'One of the best things in the opera is a chorus of intoxicated agricultural labourers, equipped with various musical instruments.  But everything in the opera is entertaining, and under the direction of Mr Leslie Heward, who also conducted the Fête Galante, it went with a fine swing.'

 

BNOC in Scotland - 1923 (Spring & Autumn)

The company's Spring visit lasted five weeks - two in Edinburgh (King's Theatre) and three in Glasgow (at the Coliseum, as the Theatre Royal was not available).

Returning in the autumn, the visit again lasted five weeks - four in Glasgow (this time at the Theatre Royal) and one in Edinburgh (King's Theatre).

The 29 operas performed were Bach (Phoebus and Pan);  Mozart (Seraglio,  Marriage of Figaro,  Magic Flute);  Wagner (Tannhäuser,  Mastersingers,  Rhinegold,  Valkyrie,  Siegfried,  Twilight of the Gods);  Verdi (TrovatoreAïda Otello);  Gounod (Faust);  Bizet (Carmen);  Saint-Saëns (Samson and Delilah);  Leoncavallo (Pagliacci);  Puccini (Bohème,  Tosca,  Madam Butterfly,  Gianni Schicchi);  Mascagni (Cavalleria Rusticana);  Humperdinck (Hansel and Gretel);  Debussy (Pelléas and Mélisande);  Charpentier (Louise);  Smyth (Boatswain's Mate,  Fête Galante);  Holst (Savitri,  Perfect Fool).

The schedule was as follows:

Spring

Edinburgh, w/c 5 March:  Mon 5 Samson and Delilah;  Tue 6 Marriage of Figaro;  Wed 7 mat Hansel and Gretel;  Wed 7 eve Aïda; Thu 8 Madam Butterfly;  Fri 9 Carmen;  Sat 10 mat Phoebus and Pan & Pagliacci;  Sat 10 eve Trovatore.

Edinburgh, w/c 12 March:  Mon 12 Seraglio;  Tue 13 Tannhäuser;  Wed 14 mat Marriage of Figaro;  Wed 14 eve Hansel and Gretel;  Thu 15 Magic Flute;  Fri 16 Mastersingers;  Sat 17 mat Bohème;  Sat 17 eve Faust.

Glasgow, w/c 19 March:  Mon 19 Rhinegold;  Tue 20 Valkyrie;  Wed 21 mat Hansel and Gretel;  Wed 21 eve Phoebus and Pan & Pagliacci;  Thu 22 Madam Butterfly;  Fri 23 Marriage of Figaro;  Sat 24 mat Magic Flute;  Sat 24 eve Trovatore.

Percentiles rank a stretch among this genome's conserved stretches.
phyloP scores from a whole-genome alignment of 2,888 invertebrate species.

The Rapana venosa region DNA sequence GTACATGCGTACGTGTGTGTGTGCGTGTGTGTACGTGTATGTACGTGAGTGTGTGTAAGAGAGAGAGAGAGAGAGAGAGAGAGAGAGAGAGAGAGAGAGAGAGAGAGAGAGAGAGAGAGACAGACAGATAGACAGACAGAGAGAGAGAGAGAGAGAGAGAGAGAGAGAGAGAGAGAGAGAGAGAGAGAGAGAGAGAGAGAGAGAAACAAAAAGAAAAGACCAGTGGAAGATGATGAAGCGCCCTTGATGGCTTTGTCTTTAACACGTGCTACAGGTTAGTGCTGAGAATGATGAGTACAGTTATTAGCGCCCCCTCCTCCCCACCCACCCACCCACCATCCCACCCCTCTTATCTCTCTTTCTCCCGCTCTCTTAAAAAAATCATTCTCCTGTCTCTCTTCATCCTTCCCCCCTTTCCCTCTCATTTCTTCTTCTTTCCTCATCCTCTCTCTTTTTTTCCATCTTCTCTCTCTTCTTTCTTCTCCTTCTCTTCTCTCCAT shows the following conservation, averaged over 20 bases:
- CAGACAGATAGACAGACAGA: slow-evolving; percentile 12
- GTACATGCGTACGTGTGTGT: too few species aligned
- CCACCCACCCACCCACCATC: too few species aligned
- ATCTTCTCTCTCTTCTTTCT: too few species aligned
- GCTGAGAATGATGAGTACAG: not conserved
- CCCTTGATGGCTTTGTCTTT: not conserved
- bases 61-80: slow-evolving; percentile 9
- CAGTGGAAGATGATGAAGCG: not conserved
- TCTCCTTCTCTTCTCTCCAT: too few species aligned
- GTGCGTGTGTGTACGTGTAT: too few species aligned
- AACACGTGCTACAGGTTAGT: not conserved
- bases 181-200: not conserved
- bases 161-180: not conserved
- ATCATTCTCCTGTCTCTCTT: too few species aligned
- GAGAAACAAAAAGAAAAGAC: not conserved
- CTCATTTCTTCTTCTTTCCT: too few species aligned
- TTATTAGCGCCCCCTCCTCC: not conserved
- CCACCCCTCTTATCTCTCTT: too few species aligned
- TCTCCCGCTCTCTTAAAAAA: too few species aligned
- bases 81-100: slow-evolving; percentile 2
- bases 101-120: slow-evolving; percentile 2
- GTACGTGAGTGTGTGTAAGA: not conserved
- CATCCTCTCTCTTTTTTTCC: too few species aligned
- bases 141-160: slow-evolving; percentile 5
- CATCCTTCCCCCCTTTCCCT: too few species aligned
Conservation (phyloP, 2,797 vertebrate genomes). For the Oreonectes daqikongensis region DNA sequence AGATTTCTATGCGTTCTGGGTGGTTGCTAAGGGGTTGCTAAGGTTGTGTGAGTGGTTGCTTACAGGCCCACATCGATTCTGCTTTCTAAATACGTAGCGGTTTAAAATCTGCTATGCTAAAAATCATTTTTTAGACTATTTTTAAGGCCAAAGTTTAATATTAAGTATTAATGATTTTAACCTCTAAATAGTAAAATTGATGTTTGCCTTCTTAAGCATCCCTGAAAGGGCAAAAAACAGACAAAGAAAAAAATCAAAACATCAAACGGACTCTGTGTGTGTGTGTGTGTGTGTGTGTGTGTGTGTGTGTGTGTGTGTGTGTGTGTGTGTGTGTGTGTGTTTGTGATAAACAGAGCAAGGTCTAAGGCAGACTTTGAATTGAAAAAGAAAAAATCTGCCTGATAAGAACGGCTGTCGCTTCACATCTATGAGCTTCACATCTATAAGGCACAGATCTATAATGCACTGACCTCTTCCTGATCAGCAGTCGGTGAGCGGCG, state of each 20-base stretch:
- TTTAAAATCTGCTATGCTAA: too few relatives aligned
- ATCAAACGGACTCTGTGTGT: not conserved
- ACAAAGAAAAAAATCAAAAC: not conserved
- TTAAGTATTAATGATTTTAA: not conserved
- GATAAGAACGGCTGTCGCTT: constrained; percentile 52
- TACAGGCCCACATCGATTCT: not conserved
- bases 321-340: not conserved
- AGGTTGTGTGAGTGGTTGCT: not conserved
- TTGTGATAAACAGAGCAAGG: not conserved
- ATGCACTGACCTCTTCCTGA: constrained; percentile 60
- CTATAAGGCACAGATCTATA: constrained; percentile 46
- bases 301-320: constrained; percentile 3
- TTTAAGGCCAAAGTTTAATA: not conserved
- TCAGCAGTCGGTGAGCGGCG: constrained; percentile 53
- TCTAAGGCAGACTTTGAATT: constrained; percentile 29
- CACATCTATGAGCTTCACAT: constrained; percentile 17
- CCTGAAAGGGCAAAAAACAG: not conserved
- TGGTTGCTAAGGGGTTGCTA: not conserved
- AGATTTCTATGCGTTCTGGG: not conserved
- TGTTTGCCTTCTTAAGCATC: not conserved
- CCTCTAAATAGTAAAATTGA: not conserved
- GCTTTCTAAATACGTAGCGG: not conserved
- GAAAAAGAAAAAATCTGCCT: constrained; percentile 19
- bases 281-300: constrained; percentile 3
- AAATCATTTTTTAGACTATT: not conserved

Glasgow, w/c 26 March:  Mon 26 Seraglio;  Tue 27 Siegfried;  Wed 28 mat Samson and Delilah;  Wed 28 eve Louise;  Thu 29 Phoebus and Pan & Pagliacci;  Fri 30 Hansel and Gretel;  Sat 31 mat Marriage of Figaro;  Sat 31 eve Madam Butterfly.

Glasgow, w/c 2 April:  Mon 2 Carmen;  Tue 3 Mastersingers;  Wed 4 mat Bohème;  Wed 4 eve Samson and Delilah;  Thu 5 Magic Flute;  Fri 6 Twilight of the Gods; Sat 7 mat Hansel and Gretel;  Sat 7 eve Aïda.

Autumn

Glasgow, w/c 29 October:  Mon 29 Magic Flute;  Tue 30 Samson and Delilah;  Wed 31 mat Phoebus and Pan & Pagliacci;  Wed 31 eve Bohème;  Thu 1 Nov Aïda;  Fri 2 Valkyrie;  Sat 3 mat Hansel and Gretel;  Sat 3 eve Madam Butterfly.

Glasgow, w/c 5 November:  Mon 5 Savitri Perfect Fool;  Tue 6 Louise;  Wed 7 mat Madam Butterfly;  Wed 7 eve Cavalleria Rusticana & Gianni Schicchi;  Thu 8 Siegfried;  Fri 9 Otello;  Sat 10 mat Magic Flute;  Sat 10 e Faust.

Glasgow, w/c 12 November:  Mon 12 Aïda;  Tue 13 Mastersingers;  Wed 14 mat Samson and Delilah;  Wed 14 eve Savitri & Perfect Fool;  Thu 15 Tosca;  Fri 16 Bohème;  Sat 17 mat Fête Galante & Bosun's Mate;  Sat 17 eve Phoebus and Pan & Gianni Schicchi.

Glasgow, w/c 19 November:  Mon 19 Faust;  Tue 20 Otello;  Wed 21 mat Hansel and Gretel;  Wed 21 eve Aïda;  Thu 22 Pelléas and Mélisande;  Fri 23 Fête Galante & Boatswin's Mate;  Sat 24 mat Cav & Pag;  Sat 24 eve Magic Flute.

Edinburgh, w/c 26 November:  Mon 26 Aïda;  Tue 27 Louise;  Wed 28 mat Fête Galante & Boatswain's Mate;  Wed 28 eve Phoebus and Pan & Gianni Schicchi;  Thu 29 Pelléas and Mélisande;  Fri 30 Savitri & Perfect Fool;  Sat 31 mat Magic Flute;  Sat 31 eve Madam Butterfly.

Performance Cast

Harry Benn ex-boatswain

Walter Hyde (Nov 17 m, 28 m)

Ned Travers ex-soldier

William Michael (Nov 17 m, 28 m)

Mrs Waters Landlady of 'The Beehive'

Beatrice Miranda (Nov 17 m, 28 m)

Mary Ann a servant girl

Norah Roy (Nov 17 m, 28 m)

Policeman

William Anderson (Nov 17 m, 28 m)

Production Cast

Conductor

Leslie Heward (Nov 17 m, 28 m)

Director

George King

Performance DatesBoatswain's Mate 1923

Map List

Theatre Royal, Glasgow | Glasgow

17 Nov, 14.00

King's Theatre, Edinburgh | Edinburgh

28 Nov, 14.00